Your hearing can be harmed by a loud workplace and it can also impact your concentration. The health of your hearing can be negatively impacted by even modest noise levels if you’re exposed to it for several hours every day. This is why questions like “what hearing protection should I use?” are worth asking.
Most of us probably didn’t even know there were multiple levels of hearing protection. But it makes sense when you stop to think about it. A jet engine mechanic is going to need a different level of protection than a truck driver.
Levels of Hearing Damage
The fact that 85dB of sound can start to harm your ears is a basic rule of thumb. Putting sound into context with regards to its decibel level and how harmful it is, isn’t something the majority of us are used to doing.
When you’re sitting in your car in city traffic, that’s around 85 decibels. No biggie, right? Actually, it’s fairly significant. At least, it’s a biggie after eight hours. Because it isn’t just the loudness of the noise that you need to pay attention to, it’s how long you’re exposed.
Typical Danger Zones
If you’re exposed to 85 dB of noise for eight hours a day or more, you should probably consider wearing hearing protection. But that’s not the only threshold you need to be aware of. If you’re exposed to:
- 90 dB (e.g., lawnmower): Anything above four hours is considered harmful to your ears.
- 100 dB (e.g., power tools): Your ears will be damaged when exposed to this level of noise for 1 hour a day.
- 110 dB (e.g., leaf blower): Damage to your hearing occurs after 15 minutes of exposure to this noise level.
- 120 dB (e.g., rock concert): If you are exposed to this level of noise for any amount of time, your hearing can be harmed.
- 140 dB (e.g., jet engine): Any exposure can lead to damage and could even cause immediate pain.
When you are going to be exposed to these volumes of sound, use hearing protection that will bring the volume in your ears down below 85 dB.
Make Sure Your Hearing Protection Fits Comfortably
The effectiveness of ear protection is measured by something called a Noise Reduction Rate, or NRR. The outside world will become progressively quieter the higher the NRR.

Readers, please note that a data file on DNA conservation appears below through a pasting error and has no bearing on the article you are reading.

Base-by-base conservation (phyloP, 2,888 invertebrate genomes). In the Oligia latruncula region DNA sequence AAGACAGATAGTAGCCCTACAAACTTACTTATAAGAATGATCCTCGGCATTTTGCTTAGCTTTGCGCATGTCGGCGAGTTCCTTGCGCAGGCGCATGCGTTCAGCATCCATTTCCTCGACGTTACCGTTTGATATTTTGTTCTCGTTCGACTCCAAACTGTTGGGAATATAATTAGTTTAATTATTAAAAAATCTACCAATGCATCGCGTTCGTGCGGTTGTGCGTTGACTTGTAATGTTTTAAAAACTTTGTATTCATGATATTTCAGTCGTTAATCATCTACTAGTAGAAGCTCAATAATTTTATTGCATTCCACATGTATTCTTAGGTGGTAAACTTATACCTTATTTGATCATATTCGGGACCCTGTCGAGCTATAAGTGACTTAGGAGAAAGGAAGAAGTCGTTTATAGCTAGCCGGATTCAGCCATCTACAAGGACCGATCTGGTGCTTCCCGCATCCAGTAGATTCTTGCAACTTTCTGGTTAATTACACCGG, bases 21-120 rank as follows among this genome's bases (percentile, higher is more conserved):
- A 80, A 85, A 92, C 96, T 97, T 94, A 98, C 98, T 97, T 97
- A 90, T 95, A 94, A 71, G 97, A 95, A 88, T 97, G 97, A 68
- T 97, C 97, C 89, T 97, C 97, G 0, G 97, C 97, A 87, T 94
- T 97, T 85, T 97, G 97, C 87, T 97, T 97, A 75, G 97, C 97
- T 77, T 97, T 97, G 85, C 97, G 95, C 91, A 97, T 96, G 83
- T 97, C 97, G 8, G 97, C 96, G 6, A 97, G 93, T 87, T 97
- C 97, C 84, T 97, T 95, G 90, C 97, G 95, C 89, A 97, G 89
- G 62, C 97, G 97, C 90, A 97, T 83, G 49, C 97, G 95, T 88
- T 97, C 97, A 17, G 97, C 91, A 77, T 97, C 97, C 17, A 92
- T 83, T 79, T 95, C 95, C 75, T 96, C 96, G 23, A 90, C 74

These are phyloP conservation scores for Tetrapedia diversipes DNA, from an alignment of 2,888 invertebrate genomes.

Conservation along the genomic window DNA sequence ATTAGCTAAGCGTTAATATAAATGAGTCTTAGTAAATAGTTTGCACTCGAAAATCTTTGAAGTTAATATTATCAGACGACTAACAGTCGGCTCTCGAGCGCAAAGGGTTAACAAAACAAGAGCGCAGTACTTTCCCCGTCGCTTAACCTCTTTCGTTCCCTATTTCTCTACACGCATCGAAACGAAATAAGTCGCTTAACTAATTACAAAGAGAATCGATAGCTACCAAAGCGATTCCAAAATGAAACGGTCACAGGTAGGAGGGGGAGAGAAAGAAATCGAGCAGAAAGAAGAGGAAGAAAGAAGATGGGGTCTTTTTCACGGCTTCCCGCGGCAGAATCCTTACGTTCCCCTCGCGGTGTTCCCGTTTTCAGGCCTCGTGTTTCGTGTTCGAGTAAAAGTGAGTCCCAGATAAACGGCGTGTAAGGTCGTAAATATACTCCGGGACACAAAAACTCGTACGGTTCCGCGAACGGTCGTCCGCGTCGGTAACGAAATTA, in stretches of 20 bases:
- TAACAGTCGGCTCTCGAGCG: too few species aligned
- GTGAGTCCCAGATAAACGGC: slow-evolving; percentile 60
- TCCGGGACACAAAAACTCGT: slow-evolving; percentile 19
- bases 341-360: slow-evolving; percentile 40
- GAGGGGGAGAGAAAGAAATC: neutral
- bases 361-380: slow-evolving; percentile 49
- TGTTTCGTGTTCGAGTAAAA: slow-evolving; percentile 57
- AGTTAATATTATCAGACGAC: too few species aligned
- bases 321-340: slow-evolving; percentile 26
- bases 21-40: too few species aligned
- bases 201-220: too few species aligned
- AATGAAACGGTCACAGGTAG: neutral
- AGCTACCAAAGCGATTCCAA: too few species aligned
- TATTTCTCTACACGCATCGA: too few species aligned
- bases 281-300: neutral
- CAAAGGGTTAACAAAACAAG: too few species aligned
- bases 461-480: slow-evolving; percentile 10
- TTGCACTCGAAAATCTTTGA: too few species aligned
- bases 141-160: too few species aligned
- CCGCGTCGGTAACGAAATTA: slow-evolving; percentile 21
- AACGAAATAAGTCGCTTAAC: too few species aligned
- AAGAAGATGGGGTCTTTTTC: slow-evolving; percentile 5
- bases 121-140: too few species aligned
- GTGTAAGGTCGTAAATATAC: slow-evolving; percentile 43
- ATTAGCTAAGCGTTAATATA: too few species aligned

It’s really important that you choose hearing protection with a high enough NRR to effectively protect your hearing (and your workplace will usually make guidelines about what level might be appropriate).
But there’s another factor to think about as well: comfort. It’s very important that your hearing protection is comfortable to wear if you want to keep your hearing safe. This is because you’re not as likely to actually use your hearing protection if it’s uncomfortable.
What Are my Hearing Protection Choices?
There Are Basically Three Options:
- Earplugs that sit within the ear canal
- Earplugs that stay just outside of the ear canal.
Each form of protection has advantages and disadvantages, but personal preference is often the deciding factor. Earmuffs are the best option for individuals whose ears are irritated by earplugs. For other people, the ability to put earplugs in and leave them in is a better solution (of course, at the end of the workday you will need to take them out for a good cleaning).
Consistently Use Protection That Works Best For You
Any laps in your hearing protection can result in damage, so comfort is an important factor. If earmuffs are scratchy and uncomfortable you’re more likely to remove them for short periods and that can have a negative impact on your hearing over time. So the most important decision you can make is to choose hearing protection that you’re comfortable leaving in place during your workday.
You’re ears will remain healthier and happier if you choose the right degree of hearing protection for your situation.